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State's Polk says NCAA enemy' of college baseball

By By Shawn Wansley / EMG staff writer
July 28, 2003
Mississippi State University head baseball coach Ron Polk leaves no doubt where he stands when it comes to the NCAA and its relationship with college baseball.
Polk made those comments while visiting Laurel over the weekend, where he was the keynote speaker at the Dixie Majors World Series Banquet on Friday.
Mississippi State posted a 42-20-1 record this past season and advanced to host the NCAA Starkville Regional, where they finished second to North Carolina. The Bulldogs, however, had eight players drafted off of that team
and one of their high school recruits, Cullman (Ala.) infielder Michael Rutledge, was drafted, but has not signed.
Polk says it's a constant battle to fight Major League Baseball for underclassmen and recruits.
Papelbon.
Maholm, a left-handed pitcher, was a first-round pick of the Pittsburgh Pirates and signed a $2.2 million signing bonus. Papelbon, a right-handed pitcher, went to the Boston Red Sox in the fourth round.
Mississippi State has gone after top-line high school players in years past. However, many of those players have signed professional baseball contracts before ever coming to Starkville, leaving the Bulldogs high and dry. Polk says Mississippi State has to adjust is recruiting style somewhat.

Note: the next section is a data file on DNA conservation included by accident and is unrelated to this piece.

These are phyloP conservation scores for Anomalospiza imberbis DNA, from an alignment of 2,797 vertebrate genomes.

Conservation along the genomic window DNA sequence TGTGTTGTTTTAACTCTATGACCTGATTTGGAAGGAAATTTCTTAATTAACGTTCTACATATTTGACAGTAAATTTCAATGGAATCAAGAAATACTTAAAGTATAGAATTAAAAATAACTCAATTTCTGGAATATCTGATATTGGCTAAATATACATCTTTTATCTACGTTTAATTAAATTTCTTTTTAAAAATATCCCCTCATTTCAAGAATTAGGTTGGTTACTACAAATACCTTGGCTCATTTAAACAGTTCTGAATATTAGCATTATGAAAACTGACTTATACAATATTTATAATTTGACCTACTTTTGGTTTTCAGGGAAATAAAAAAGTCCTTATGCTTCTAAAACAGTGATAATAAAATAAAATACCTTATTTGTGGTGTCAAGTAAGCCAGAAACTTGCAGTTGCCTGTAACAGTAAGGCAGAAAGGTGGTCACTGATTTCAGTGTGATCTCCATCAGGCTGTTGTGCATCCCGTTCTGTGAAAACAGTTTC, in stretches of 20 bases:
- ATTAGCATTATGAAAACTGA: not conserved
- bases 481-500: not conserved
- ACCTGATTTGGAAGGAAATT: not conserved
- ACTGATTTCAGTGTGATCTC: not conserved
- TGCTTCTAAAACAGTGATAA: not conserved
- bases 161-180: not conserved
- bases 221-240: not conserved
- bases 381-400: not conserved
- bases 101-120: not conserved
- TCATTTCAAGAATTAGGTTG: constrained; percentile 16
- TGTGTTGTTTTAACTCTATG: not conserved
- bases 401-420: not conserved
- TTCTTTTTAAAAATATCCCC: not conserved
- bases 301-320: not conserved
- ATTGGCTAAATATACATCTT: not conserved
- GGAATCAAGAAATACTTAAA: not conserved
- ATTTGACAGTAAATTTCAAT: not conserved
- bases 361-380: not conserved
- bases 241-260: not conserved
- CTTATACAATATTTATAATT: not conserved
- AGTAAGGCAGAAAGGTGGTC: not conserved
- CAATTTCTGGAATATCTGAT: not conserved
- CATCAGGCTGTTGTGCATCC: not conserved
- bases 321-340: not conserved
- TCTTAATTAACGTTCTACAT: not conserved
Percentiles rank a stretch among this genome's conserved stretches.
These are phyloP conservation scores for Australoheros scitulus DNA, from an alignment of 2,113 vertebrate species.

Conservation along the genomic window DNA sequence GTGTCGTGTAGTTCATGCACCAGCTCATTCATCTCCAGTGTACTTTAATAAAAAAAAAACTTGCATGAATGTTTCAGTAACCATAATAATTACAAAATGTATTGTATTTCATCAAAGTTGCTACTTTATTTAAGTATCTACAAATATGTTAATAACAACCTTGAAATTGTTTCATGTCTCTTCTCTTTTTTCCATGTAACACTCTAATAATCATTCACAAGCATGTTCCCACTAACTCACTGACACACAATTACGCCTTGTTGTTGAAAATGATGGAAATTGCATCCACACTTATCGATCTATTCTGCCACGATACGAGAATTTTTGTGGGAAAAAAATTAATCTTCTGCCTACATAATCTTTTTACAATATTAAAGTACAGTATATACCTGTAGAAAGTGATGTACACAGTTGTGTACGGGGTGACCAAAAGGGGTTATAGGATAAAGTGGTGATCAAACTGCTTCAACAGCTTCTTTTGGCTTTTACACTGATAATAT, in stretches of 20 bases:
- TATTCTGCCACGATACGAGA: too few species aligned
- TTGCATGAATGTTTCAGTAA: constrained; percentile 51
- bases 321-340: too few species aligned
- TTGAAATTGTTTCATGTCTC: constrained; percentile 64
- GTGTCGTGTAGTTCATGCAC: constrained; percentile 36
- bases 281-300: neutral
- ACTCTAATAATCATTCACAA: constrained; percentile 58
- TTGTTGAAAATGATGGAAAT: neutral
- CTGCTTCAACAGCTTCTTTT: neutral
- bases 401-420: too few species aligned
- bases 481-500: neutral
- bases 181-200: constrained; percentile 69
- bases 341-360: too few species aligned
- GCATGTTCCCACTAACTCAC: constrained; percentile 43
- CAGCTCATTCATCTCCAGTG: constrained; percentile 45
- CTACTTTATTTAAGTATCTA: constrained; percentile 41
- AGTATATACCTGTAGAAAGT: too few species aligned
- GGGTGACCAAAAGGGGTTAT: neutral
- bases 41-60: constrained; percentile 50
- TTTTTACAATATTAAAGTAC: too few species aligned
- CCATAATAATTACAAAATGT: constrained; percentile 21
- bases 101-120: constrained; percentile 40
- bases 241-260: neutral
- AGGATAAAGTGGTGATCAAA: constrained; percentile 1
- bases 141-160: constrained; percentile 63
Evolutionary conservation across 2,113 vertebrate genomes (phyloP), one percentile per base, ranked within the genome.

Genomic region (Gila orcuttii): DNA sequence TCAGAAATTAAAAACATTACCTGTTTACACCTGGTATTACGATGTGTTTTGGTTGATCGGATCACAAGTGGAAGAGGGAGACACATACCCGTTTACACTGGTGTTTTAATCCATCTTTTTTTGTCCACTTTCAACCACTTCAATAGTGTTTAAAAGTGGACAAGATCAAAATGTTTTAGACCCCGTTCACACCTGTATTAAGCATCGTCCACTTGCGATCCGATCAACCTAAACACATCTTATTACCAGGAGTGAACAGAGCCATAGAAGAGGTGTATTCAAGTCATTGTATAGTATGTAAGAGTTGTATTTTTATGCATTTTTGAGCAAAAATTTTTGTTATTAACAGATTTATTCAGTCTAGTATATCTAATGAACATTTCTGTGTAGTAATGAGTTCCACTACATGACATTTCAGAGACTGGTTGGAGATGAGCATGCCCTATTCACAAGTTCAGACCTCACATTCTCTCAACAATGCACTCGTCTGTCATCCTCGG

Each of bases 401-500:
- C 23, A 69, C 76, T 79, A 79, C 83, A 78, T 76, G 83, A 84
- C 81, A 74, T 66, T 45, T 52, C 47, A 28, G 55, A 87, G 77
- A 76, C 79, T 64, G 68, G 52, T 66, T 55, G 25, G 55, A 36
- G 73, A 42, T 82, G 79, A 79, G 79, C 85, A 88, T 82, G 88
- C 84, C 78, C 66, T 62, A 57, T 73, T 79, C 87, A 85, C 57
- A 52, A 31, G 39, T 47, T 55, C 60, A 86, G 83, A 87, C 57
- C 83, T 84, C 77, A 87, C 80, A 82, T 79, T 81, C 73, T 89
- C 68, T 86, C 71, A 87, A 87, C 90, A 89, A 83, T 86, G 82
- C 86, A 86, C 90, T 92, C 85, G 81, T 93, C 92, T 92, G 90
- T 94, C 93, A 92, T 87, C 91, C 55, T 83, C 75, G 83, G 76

Polk said Mississippi State would open the 2004 season with the annual National Bank of Commerce Classic, which will feature Illinois of the Big Ten and Western Kentucky of the Sun Belt Conference.
And a highly anticipated home series with the University of Southern California Trojans is also on the books, in addition to the usual 30 Southeastern Conference games and traditional non-conference games with Southern Mississippi and New Orleans, among others.
Earlier this summer, the Rice Owls captured the College World Series by taking two of three games from Stanford. It was the first time the best-of-three format was used for the championship and Polk said it was a
success.
League did for the All-Star game.
it's something that's going to happen for a long time down the road.
Polk knows a little bit about Omaha. He is one of only two coaches to take three different schools to the Division I-A CWS Mississippi State, Georgia and Georgia Southern.

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